CONTENTS. “We have no hesitation in warmly recommending the volume to Com Laws-Living Poets of Hungary-Life and Writings of Paul our readers, as containing a great deal of sweet and beautiful poetry, Louis Courier-Last of the Plantagenets-Cobbett's Corn-Dison. and the germ of something greater, which, we t, we shall see soon veries in Africa-The Village Patriarch- Physiology of Trees and from the author. A work which will equally furnish pleasure in the Ornamental Planting-Modern Italy-Civil Government of Canada drawing-room of the rich, and the cottage of the peasant."-Dum. -Vidocq's Memoirs--New Translation of Herodotus--Southey's Sir fries Courier.
Thomas More-Anne of Geierstein-Quipos, or Peruvian Knot Re" His imagery is delightfully varied and striking, and one feeling of cords-Greatest Happiness Principle Developed. serene picty and genuine morality pervades every page."--Dumfries WILLIAM Tait, 78, Prinee's Street, Agent for Sentland; sold ako Journal.
by ROBERTSON & ATKINSON, Glasgow; BROWN & Co., Aberdeen " It possesses the sterling merits of the peasantry, whose character and all Booksellers. the Sketches are intended to illustrate, without their rough and un- No. XXII. will be published on 1st October. promising exterior."- Perth Courier. "It is full of genuine nationality, unaffected simplicity, and good
This day is published, poetry.”—Dundee Courier.
BY THOMAS CLARK, 58, George Street, “ The pictures of rustic manners are given with a delicacy, and
Price Six Shillings, yet with a truth, which render them doubly pleasing. Even in de
No. VII. scribing the most familiar scenes, where a poet of ordinary powers, THE FOREIGN REVIEW. ity, this writer displays a tact of selection, and an elegance in his
CONTENTS. language, which, while it retains the whole vivacity of real life, has
ART. I. The Eloquence of the French Bar.-II. History of Litho. all the interesting romance of mere imagination."--Fife Herald.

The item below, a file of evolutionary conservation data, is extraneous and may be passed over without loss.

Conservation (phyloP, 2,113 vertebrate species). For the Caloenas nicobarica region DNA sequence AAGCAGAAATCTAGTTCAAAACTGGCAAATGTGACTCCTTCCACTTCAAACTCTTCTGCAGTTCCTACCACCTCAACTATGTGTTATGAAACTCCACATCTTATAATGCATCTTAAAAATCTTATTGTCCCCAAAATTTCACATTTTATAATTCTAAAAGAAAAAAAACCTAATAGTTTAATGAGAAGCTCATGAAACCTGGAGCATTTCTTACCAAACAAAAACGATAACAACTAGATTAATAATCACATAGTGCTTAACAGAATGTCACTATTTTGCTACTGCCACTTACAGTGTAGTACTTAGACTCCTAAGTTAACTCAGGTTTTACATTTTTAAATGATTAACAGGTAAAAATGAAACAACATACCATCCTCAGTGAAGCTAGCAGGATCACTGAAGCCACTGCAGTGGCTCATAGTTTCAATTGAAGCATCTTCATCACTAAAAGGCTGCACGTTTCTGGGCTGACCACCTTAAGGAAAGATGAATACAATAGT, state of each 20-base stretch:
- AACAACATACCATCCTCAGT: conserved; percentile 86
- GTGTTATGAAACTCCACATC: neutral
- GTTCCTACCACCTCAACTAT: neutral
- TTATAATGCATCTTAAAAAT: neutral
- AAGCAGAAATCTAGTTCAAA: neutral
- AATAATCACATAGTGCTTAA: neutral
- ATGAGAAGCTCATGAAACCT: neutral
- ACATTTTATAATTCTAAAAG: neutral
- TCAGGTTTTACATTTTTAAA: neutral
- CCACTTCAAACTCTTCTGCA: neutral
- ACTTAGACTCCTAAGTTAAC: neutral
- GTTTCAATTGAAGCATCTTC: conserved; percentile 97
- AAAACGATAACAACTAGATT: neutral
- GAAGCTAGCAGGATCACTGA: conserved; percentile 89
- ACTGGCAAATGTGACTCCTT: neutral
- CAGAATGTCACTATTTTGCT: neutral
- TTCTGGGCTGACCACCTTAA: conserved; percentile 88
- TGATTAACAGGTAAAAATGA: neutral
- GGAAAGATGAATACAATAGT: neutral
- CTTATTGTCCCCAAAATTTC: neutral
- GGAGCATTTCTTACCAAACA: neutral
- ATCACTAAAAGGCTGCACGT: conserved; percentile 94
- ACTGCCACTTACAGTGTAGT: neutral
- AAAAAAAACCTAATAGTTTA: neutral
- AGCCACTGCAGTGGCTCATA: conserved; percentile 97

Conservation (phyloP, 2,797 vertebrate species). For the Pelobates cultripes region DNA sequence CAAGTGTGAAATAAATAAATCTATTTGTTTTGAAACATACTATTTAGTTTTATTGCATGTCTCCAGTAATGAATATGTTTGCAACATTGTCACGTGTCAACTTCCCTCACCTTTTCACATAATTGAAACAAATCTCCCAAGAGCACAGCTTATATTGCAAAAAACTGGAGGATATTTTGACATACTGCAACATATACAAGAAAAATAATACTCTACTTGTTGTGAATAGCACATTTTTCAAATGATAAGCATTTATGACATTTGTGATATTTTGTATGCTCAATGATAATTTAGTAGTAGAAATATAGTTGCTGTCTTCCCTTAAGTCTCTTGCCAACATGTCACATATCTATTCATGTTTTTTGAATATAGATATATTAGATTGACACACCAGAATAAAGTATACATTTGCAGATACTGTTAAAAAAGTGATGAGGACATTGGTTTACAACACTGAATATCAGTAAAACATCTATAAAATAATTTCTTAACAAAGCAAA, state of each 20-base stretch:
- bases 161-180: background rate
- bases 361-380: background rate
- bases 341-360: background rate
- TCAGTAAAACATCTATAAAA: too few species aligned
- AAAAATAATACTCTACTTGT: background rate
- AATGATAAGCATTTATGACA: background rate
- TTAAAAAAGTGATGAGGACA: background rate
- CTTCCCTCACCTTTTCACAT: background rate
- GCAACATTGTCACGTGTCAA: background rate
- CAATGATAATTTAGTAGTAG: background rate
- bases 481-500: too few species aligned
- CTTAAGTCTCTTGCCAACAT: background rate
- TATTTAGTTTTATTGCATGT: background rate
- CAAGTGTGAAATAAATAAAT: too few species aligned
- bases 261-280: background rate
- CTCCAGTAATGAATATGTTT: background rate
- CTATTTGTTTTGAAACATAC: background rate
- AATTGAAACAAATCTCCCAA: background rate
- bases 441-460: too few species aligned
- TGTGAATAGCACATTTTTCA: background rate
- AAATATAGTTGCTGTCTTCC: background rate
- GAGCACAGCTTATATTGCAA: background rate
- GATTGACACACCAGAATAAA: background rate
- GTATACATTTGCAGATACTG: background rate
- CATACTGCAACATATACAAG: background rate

graphy.-III. Damiron, Philosophy in France.-IV. Jovellanos, life “ His descriptions of our Scottish hills and dales, woods and vales, and Writings.-V. Novalis.-VI. Romances of Sir Tristram.-II!. mountains and glens, rivers and lakes, as well as of the unadorned Vitalis, Swedish Poetry.-VIII. Niebuhr's Historical and Philologie manners of our pensantry, are oftentimes vivid, characteristic, in. cal Tracts.-IX. Guipuscnan Ballads.-X. Pecchio, Political leone teresting,-displaying poetic genius of no common order."-Elgin mists of Italy. -X1. to XVII. Short Reviews of the newest (1 asics! Courier.
Danish, French, German, Italian, Russian, and Spanish Pubica “There is much of the genuine spirit of poesy in the volume, and tions. XVIII. Continental Literary Intelligence.—XIX. Select Fa much that is excellent in description, taste, and dialogue."-Inverness reign Publications during the last three months.
London: BLACK, Young, and Young, 2, Tavistock Street; “ The choice of a subject seems to us very happy and judicious, as SANGE, BARTAES, and LOWELL, Great Marlborough Street; Troone which both well deserves and affords ample materials for a poeti- MAS CLARK, Edinburgh; and Hodges and SMITA, Dublin. cal record. This record, we think, Mr Hetherington has given in a
No. VIII. will be published in September. highly poetical spirit, with much fine fancy, elegant taste, and moral sentiment. In almost all the characteristic excellencies of that more Edinburgh: Published for the Proprietors, every Saturday Morning, tranquil style to which these Sketches belong—that of pastoral poetry by CONSTABLE & CO. 19, WATERLOO PLACE: - they are more than ordinarily eminent. These Sketches, in many parts, very happily exemplify all that strong good sense, profound, Sold also by ROBERTSON & ATKINSON, Glasgow: W. Cuary, though regulated feeling, and sly archness of humour, which used to jun. & Co., Dublin; HURST, CHANCE, & Co. London; and by be such characteristic traits of the Scottish peasantry. We cannot all Newsmen, Postmasters, and Clerks of the Road, throughout conclude without taking notice of the singular merit of the songs
the United Kingdom. scattered through the volume, all of which display powers of senti
Price 6d. or Stamped, and sent free by post, 10.. ment. fancy, and versification, certainly not inferior to those exhibited by any living author who has attempted this most difficult and delightful species of poetry."- Edinburgh Weekly Journal.
Printed by BALLANTYNE & Co. Paul's Work, Canongate.
THE FOREIGN REVI E W. No. VII. be
[No. 36. July 18, 1829.]
“We cannot at this moment number the attempts Mr Stone has made to rout his opponents, but it is known to all who take an inte
rest in the warfare that he has repeatedly returned to the charge, and ADVERTISEMENTS,
that each successive charge has been more successful than its prede.